Well caffeinated we decided to walk all the way along Copenhagen’s main waterfront promenade, all the way from our ‘hood to the Little Mermaid statue and back. A good 8km walk to help us get more of a feel for what Copenhagen is really about. Our first destination was Nyhavn (translation = new harbour). This historical district was developed in the late 17th century to accommodate the growing number of trade ships visiting Copenhagen at the time. Most of the buildings lining the main harbour and canal in Nyhavn are original 17th century structures, making it a very popular spot for tourists (like us) to take photos. Most of the buildings are now restaurants and cafes and there’s a a very merry vibe about the place – especially when most of the cafes started serving “breakfast beers” at 10:00am!   


The iconic, multi-coloured 17th century townhouses of Nyhavn.


The main canal in Nyhavn was lined with moored sailing ships, adding to its historical maritime feel.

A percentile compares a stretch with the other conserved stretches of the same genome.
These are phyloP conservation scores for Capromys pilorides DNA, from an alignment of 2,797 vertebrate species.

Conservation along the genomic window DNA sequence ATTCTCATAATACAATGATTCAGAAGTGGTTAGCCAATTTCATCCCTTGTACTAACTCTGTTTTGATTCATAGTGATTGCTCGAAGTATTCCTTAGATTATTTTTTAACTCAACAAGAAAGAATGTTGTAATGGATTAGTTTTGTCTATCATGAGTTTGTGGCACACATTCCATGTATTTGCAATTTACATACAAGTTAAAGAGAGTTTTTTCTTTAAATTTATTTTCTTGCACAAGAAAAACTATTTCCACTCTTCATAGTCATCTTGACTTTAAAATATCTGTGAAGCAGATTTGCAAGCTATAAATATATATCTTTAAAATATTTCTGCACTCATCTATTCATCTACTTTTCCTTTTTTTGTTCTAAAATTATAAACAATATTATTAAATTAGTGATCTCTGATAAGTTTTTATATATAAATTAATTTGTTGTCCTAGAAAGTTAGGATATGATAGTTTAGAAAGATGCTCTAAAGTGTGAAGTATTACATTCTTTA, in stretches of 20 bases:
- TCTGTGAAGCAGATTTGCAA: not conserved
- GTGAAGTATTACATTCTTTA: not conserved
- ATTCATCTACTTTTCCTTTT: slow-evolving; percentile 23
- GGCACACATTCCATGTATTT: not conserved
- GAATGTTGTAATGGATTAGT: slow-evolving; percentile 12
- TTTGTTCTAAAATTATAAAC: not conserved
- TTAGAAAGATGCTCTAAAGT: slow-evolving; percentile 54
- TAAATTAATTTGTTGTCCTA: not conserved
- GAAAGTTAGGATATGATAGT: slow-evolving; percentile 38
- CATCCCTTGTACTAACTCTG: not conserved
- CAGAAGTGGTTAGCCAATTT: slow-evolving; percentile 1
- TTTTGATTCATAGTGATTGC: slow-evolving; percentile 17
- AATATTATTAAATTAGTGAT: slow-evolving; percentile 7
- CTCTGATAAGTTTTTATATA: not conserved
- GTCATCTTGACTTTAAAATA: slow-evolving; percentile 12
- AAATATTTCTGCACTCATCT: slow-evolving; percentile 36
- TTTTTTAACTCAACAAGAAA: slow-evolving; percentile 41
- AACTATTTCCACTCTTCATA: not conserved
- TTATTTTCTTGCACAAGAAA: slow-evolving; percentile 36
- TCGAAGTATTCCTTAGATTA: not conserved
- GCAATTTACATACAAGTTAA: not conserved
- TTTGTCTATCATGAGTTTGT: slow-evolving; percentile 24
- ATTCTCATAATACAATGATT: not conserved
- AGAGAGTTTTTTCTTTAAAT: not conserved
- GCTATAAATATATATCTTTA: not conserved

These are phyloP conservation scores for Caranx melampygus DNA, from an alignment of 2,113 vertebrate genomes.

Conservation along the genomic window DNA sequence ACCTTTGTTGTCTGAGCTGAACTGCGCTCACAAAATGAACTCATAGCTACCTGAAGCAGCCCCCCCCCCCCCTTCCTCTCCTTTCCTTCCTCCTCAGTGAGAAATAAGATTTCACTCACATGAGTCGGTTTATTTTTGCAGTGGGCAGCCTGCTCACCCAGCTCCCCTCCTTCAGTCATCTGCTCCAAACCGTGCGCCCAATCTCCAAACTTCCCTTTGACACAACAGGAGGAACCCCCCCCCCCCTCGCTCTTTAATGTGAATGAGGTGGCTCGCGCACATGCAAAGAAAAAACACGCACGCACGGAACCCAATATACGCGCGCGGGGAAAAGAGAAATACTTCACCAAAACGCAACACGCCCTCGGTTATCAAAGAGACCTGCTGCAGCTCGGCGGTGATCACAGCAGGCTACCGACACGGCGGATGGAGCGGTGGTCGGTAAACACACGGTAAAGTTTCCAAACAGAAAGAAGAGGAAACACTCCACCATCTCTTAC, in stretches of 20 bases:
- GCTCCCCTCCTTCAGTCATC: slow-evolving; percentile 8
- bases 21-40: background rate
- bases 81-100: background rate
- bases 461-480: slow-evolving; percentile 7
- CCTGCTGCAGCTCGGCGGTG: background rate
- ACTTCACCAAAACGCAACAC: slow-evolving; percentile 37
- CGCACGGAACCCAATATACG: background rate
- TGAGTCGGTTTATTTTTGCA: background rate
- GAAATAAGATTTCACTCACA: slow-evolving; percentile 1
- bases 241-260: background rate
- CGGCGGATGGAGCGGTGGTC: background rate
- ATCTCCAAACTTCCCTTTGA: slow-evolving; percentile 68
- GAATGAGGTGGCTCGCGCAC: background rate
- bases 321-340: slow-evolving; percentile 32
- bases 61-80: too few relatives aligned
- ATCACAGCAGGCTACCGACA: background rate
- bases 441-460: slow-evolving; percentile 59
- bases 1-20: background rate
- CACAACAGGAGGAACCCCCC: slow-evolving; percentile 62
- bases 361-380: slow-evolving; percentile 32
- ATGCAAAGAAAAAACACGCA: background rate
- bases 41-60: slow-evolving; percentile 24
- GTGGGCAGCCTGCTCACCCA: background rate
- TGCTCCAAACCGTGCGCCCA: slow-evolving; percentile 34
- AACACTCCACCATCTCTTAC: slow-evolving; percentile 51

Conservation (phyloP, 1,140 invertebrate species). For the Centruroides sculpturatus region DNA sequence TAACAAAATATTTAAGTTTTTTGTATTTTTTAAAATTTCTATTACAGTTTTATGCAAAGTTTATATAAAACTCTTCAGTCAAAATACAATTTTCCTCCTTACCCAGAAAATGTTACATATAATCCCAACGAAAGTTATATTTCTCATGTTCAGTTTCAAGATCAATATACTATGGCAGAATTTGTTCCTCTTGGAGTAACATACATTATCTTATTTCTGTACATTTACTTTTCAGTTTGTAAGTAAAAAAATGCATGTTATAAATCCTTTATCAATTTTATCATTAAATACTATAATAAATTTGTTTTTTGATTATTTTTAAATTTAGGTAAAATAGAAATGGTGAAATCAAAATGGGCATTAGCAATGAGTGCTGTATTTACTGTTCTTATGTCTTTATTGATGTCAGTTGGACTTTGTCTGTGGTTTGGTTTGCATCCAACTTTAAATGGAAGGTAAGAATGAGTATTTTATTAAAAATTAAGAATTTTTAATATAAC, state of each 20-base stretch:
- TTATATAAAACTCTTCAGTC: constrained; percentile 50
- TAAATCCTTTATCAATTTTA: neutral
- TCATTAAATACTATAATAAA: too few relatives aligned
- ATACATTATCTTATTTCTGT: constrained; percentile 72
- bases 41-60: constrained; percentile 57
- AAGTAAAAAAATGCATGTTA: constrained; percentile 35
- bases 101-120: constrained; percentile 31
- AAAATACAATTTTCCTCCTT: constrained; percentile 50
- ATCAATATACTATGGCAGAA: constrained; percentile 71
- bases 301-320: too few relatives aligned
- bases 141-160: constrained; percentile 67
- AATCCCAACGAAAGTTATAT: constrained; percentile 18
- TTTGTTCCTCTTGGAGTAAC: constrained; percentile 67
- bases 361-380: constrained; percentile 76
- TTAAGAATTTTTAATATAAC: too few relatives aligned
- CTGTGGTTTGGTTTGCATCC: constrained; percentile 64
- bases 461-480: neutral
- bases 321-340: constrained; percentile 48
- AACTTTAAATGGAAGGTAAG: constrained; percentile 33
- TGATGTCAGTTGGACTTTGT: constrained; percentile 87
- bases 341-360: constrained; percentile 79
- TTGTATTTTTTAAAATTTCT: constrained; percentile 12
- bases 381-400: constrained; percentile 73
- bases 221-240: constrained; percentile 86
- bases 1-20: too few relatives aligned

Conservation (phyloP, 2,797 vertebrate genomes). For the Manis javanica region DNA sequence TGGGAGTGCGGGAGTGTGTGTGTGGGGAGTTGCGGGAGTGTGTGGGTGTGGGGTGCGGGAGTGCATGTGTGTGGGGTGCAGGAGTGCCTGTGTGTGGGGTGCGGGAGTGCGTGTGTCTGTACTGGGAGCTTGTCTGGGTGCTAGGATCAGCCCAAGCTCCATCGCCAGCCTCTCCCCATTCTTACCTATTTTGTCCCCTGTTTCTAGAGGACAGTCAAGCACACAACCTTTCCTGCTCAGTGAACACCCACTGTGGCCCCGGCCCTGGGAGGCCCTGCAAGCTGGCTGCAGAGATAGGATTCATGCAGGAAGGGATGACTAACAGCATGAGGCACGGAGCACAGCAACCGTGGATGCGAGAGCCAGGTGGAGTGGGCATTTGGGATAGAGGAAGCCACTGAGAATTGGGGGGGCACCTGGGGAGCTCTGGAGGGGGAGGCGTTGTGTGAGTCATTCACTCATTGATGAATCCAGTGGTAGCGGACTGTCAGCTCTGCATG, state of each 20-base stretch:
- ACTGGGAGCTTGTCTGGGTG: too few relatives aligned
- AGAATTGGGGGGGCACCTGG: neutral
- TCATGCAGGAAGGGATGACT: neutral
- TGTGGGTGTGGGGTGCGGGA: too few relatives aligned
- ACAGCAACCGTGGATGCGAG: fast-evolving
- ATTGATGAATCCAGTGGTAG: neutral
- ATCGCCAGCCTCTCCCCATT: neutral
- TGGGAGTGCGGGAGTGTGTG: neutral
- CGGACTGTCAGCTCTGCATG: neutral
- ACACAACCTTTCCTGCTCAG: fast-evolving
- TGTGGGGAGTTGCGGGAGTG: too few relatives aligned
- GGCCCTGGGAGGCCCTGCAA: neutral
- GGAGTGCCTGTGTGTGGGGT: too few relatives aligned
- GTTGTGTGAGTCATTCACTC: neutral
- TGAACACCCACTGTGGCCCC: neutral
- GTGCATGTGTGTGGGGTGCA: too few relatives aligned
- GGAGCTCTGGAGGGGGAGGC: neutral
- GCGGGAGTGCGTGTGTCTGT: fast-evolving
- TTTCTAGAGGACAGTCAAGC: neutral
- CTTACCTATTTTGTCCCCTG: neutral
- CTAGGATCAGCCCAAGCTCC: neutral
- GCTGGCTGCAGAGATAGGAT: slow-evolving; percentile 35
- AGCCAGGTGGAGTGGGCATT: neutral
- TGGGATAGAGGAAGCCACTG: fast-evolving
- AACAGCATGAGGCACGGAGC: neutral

Copenhagen is located on the Eastern shore of the island of Zealand, partly on the main island and partly on the island of Amager. The city is criss-crossed by canals and and characterised by lots of waterfront promenades, which made for wonderful walking. We walked all the way up the main waterfront promenade, up through Vesterbro (our neighbourhood), to Nyhavn and then to Indra By (translation = Inner City). Indra By is the historic, geographic and political heart of present-day Copenhagen (it used to be the entire city of Copenhagen, up until the 1700s). Here we stopped to admire Amalienborg, the winter home of the Danish royal family, which consists of four identical palaces around an octagonal courtyard. Amalienborg was originally built by 4 separate noble families; however, when Christiansborg Palace burnt down in 1794, the royal family bought the palaces and moved in. Over the years various kings and their families have resided in the four different palaces, with Crown Prince Fredrik, his Aussie wife and little ‘uns using one of the palaces as their winter home, and Queen Margarethe and Prince Henrik using one of the others for their winter abode. We could only admire them from the outside.


Amalienborg, where the Danish Royals live in winter.


One of the 4 palaces built around the octagonal courtyard of Amalienborg.